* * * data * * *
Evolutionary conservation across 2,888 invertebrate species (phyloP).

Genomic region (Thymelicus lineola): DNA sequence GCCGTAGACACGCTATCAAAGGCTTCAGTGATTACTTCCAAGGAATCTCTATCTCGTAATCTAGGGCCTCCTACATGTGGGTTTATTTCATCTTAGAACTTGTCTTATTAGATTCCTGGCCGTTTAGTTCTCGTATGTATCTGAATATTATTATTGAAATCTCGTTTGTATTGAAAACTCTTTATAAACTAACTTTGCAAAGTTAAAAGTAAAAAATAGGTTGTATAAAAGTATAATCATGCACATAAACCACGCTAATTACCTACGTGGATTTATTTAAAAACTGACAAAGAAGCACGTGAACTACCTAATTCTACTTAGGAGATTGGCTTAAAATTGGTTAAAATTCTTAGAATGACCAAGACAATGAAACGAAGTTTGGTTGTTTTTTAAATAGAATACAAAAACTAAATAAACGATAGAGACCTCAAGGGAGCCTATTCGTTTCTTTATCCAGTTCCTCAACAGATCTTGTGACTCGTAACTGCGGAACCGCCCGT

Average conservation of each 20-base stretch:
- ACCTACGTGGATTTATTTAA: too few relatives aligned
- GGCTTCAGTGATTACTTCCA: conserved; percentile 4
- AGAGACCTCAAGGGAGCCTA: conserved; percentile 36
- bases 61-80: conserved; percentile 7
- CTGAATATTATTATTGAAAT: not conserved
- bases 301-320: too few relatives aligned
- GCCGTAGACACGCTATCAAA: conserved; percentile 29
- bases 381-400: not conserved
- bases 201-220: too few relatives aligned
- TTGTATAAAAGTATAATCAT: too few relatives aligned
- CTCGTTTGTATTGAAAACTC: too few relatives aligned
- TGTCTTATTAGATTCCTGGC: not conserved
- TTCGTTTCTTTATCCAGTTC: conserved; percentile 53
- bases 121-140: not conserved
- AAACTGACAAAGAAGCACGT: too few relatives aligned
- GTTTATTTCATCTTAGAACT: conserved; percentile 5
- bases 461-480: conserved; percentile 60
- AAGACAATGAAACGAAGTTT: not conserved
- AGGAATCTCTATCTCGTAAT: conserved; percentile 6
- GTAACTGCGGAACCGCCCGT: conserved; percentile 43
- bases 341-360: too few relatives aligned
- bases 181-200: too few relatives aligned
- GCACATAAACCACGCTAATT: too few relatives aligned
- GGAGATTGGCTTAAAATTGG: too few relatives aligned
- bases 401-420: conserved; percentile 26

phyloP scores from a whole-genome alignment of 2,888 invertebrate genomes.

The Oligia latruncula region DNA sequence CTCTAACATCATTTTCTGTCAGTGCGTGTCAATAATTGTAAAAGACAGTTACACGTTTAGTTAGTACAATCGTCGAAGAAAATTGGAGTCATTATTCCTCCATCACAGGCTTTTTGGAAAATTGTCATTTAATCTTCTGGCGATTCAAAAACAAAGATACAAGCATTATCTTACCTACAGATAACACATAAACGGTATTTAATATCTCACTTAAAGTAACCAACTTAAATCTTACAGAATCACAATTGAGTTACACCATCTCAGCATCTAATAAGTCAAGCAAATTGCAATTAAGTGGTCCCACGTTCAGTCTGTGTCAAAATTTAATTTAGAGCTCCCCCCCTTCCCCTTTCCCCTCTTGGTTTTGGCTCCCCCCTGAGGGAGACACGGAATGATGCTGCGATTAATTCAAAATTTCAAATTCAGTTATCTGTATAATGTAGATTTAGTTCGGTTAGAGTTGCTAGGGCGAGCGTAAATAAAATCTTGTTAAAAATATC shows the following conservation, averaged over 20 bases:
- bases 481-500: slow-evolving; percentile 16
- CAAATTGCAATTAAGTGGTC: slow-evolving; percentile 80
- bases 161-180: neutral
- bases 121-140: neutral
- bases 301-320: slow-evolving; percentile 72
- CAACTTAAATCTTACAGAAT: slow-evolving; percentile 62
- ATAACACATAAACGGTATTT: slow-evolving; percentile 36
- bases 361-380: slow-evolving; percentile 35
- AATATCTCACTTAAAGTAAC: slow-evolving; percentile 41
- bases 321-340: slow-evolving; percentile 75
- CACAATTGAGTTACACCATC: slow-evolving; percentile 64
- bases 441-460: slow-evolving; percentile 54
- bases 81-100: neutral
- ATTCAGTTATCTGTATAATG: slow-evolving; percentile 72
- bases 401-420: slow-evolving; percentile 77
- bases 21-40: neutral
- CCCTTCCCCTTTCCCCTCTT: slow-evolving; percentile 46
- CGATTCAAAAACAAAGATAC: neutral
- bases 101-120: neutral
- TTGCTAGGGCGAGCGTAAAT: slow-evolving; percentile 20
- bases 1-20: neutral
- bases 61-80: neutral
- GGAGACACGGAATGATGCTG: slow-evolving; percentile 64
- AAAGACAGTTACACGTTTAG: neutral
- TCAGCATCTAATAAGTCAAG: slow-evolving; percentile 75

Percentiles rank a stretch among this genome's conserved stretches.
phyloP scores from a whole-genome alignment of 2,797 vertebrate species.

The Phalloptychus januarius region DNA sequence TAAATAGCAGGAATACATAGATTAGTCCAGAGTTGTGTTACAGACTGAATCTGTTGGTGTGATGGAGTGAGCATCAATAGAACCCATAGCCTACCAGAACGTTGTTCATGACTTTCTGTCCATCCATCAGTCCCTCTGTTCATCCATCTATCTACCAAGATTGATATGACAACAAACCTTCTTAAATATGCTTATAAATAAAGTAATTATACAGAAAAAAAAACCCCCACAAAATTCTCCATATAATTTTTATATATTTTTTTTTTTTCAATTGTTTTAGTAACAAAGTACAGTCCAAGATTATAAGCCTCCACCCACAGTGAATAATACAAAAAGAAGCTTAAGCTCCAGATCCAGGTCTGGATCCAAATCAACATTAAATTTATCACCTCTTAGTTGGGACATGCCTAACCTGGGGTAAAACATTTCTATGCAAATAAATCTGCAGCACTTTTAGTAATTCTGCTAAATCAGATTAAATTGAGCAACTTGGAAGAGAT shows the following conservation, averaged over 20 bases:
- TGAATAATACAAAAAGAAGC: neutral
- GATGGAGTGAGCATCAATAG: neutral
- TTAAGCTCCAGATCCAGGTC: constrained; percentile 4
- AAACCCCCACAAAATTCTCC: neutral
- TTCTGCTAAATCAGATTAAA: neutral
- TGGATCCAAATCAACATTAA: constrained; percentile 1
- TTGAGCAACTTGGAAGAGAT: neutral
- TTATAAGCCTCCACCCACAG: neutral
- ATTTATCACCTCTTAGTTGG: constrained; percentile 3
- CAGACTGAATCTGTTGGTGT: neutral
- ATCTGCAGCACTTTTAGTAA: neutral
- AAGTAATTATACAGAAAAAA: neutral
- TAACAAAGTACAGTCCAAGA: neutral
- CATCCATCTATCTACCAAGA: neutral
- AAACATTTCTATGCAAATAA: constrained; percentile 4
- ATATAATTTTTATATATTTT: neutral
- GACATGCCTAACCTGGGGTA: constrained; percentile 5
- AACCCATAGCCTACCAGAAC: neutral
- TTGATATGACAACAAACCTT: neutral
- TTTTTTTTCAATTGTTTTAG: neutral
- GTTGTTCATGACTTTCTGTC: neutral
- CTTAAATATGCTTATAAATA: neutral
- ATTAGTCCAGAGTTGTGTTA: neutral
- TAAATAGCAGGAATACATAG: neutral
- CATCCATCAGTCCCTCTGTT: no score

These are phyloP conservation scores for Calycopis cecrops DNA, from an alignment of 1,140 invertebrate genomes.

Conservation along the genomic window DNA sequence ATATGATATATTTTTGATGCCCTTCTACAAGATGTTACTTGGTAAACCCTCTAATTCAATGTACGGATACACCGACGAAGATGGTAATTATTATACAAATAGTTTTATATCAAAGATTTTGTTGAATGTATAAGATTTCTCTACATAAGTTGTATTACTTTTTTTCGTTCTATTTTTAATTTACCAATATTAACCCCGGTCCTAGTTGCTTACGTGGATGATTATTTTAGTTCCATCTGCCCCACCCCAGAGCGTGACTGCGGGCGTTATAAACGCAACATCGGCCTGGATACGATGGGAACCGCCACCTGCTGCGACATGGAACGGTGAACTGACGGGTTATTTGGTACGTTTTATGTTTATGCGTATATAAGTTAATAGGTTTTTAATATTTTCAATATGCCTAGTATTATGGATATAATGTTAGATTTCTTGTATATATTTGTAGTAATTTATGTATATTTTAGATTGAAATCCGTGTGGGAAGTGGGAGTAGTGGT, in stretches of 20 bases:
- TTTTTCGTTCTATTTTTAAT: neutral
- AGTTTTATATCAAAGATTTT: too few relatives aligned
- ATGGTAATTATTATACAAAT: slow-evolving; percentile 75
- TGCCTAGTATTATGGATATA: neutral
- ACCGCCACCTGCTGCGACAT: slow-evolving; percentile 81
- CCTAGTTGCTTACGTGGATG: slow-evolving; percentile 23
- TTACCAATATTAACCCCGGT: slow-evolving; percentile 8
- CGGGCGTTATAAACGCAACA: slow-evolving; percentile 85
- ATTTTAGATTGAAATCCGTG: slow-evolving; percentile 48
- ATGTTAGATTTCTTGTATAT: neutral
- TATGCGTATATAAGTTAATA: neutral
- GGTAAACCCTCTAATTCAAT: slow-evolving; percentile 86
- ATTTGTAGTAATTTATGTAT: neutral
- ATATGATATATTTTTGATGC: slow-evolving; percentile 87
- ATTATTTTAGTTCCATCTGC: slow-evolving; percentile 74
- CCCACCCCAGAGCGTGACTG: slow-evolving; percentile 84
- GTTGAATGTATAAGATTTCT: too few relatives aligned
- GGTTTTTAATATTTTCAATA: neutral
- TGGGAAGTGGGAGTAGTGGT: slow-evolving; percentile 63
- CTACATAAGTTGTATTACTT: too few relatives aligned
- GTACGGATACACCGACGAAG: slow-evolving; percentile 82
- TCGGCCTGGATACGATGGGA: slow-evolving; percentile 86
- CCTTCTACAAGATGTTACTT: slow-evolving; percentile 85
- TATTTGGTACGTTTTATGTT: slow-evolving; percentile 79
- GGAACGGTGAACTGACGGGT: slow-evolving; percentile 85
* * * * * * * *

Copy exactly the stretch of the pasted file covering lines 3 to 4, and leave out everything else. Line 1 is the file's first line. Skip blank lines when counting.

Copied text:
Average conservation of each 20-base stretch:
- ACCTACGTGGATTTATTTAA: too few relatives aligned